Figure 4.39 Two methods for measuring resistance with standard meters. (a) Assuming a known voltage for the source, an ammeter measures current, and resistance is calculated as $R=VI.R=VI. size 12{R= { {V} over {I} } } {}$ (b) Since the terminal voltage $VV size 12{V} {}$ varies with current, it is better to measure it. $VV size 12{V} {}$ is most accurately known when $II size 12{I} {}$ is small, but $II size 12{I} {}$ itself is most accurately known when it is large.

The Wheatstone bridge is a null measurement device for calculating resistance by balancing potential drops in a circuit (see Figure 4.40). The device is called a bridge because the galvanometer forms a bridge between two branches. A variety of bridge devices are used to make null measurements in circuits.

Resistors $R1R1 size 12{R rSub { size 8{1} } } {}$ and $R2R2 size 12{R rSub { size 8{2} } } {}$ are precisely known, while the arrow through $R3R3 size 12{R rSub { size 8{3} } } {}$ indicates that it is a variable resistance. The value of $R3R3 size 12{R rSub { size 8{3} } } {}$ can be precisely read. With the unknown resistance $RxRx size 12{R rSub { size 8{x} } } {}$ in the circuit, $R3R3 size 12{R rSub { size 8{3} } } {}$ is adjusted until the galvanometer reads zero. The potential difference between points b and d is then zero, meaning that b and d are at the same potential. With no current running through the galvanometer, it has no effect on the rest of the circuit. So the branches abc and adc are in parallel, and each branch has the full voltage of the source. That is, the $IRIR size 12{ ital "IR"} {}$ drops along abc and adc are the same. Since b and d are at the same potential, the $IRIR size 12{ ital "IR"} {}$ drop along ad must equal the $IRIR size 12{ ital "IR"} {}$ drop along ab. Thus,

4.73 $I1R1=I2R3.I1R1=I2R3. size 12{I rSub { size 8{1} } R rSub { size 8{1} } =I rSub { size 8{2} } R rSub { size 8{3} } } {}$

Again, since b and d are at the same potential, the $IRIR size 12{ ital "IR"} {}$ drop along dc must equal the $IRIR size 12{ ital "IR"} {}$ drop along bc. Thus,

4.74 $I1R2=I2Rx.I1R2=I2Rx. size 12{I rSub { size 8{1} } R rSub { size 8{2} } =I rSub { size 8{2} } R rSub { size 8{x} } } {}$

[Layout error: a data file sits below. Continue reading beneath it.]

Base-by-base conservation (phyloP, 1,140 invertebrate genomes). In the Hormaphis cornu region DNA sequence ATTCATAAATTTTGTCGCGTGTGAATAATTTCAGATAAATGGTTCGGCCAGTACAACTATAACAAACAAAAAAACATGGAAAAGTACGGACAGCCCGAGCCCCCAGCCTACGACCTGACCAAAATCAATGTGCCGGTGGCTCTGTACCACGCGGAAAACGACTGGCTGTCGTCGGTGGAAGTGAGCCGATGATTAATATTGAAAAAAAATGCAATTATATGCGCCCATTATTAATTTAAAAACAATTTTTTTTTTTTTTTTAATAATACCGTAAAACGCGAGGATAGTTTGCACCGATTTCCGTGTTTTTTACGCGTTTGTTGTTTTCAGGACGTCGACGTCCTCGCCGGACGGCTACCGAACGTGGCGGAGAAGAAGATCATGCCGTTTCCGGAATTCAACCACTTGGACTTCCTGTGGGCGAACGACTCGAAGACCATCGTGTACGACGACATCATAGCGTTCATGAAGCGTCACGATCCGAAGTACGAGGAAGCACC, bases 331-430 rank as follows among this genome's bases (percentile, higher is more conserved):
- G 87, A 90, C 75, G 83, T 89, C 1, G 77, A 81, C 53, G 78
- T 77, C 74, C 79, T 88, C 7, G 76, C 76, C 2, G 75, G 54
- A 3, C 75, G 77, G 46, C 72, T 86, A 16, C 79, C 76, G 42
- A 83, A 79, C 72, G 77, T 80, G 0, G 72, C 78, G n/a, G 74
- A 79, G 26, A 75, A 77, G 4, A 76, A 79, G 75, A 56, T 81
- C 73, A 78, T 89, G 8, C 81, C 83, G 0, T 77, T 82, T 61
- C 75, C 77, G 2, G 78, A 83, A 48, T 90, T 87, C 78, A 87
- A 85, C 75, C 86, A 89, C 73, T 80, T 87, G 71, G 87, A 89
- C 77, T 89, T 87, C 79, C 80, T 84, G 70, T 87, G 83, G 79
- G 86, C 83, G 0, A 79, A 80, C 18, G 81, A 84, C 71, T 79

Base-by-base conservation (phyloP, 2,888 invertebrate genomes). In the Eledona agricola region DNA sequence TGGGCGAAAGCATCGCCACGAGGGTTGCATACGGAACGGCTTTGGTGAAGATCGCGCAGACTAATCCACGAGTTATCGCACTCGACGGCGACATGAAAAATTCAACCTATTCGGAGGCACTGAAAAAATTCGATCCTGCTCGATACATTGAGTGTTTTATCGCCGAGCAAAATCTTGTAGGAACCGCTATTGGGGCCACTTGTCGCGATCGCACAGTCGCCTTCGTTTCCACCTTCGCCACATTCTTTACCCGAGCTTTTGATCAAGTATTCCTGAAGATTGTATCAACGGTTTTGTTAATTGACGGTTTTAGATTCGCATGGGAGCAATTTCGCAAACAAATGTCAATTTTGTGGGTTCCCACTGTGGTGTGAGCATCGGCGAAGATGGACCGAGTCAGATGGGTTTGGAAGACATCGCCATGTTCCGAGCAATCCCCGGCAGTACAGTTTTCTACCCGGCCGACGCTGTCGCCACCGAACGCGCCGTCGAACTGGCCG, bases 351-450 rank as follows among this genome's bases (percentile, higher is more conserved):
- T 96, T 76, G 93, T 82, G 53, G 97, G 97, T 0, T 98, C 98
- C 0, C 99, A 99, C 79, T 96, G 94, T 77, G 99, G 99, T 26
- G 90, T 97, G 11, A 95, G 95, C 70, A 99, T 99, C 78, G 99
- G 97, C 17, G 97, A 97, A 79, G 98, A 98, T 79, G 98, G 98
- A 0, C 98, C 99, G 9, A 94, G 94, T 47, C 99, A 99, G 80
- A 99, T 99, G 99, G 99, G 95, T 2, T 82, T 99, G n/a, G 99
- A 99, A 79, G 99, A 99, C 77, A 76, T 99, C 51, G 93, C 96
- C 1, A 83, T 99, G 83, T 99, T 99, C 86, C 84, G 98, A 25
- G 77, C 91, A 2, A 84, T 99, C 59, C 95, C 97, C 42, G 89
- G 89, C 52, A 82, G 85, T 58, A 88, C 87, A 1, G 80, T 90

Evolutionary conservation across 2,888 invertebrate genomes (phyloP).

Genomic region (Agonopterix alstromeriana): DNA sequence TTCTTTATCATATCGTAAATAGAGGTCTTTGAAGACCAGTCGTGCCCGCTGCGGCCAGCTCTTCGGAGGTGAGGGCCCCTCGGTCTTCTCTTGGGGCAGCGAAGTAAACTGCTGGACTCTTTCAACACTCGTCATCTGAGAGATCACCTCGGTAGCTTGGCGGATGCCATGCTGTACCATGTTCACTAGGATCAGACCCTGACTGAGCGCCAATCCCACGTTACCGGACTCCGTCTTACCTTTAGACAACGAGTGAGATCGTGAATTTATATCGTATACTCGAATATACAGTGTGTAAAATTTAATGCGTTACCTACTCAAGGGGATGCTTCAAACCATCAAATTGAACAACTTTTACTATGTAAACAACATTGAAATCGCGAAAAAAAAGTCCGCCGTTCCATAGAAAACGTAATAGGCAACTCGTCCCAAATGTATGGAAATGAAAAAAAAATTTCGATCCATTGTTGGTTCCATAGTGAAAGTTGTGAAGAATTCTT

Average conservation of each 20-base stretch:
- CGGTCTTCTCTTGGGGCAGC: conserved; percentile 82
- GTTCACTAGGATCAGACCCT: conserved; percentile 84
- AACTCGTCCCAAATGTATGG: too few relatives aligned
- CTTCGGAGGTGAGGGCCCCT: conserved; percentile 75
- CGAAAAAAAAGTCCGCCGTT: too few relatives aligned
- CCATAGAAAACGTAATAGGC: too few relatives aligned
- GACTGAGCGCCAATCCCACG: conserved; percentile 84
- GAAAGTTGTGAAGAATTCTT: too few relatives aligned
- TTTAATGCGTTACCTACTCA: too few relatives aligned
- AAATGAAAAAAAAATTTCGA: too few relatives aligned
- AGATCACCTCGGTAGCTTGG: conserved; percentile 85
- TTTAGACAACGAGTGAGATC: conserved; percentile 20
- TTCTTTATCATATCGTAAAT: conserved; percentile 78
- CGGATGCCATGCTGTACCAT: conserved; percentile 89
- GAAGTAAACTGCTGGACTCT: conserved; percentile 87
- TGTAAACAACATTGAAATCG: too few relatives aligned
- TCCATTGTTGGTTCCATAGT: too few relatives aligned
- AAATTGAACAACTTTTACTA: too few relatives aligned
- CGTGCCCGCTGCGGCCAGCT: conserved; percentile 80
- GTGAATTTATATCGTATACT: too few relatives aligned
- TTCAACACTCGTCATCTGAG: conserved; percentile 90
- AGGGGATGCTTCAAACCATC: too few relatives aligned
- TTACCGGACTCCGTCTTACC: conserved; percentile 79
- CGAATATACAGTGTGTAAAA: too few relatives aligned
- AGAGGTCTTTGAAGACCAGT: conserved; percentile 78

Taking the ratio of these last two expressions gives

4.75 $I1R1I1R2=I2R3I2Rx.I1R1I1R2=I2R3I2Rx. size 12{ { {I rSub { size 8{1} } R rSub { size 8{1} } } over {I rSub { size 8{1} } R rSub { size 8{2} } } } = { {I rSub { size 8{2} } R rSub { size 8{3} } } over {I rSub { size 8{2} } R rSub { size 8{x} } } } } {}$

Canceling the currents and solving for Rx yields

4.76 $Rx=R3R2R1.Rx=R3R2R1. size 12{R rSub { size 8{x} } =R rSub { size 8{3} } { {R rSub { size 8{2} } } over {R rSub { size 8{1} } } } } {}$
Figure 4.40 The Wheatstone bridge is used to calculate unknown resistances. The variable resistance $R3R3 size 12{R rSub { size 8{3} } } {}$ is adjusted until the galvanometer reads zero with the switch closed. This simplifies the circuit, allowing $RxRx size 12{R rSub { size 8{x} } } {}$ to be calculated based on the $IRIR size 12{ ital "IR"} {}$ drops as discussed in the text.

This equation is used to calculate the unknown resistance when current through the galvanometer is zero. This method can be very accurate (often to four significant digits), but it is limited by two factors. First, it is not possible to get the current through the galvanometer to be exactly zero. Second, there are always uncertainties in $R1,R1, size 12{R rSub { size 8{1} } } {}$ $R2,R2, size 12{R rSub { size 8{2} } } {}$ and $R3,R3, size 12{R rSub { size 8{3} } } {}$ that contribute to the uncertainty in $Rx.Rx. size 12{R rSub { size 8{x} } } {}$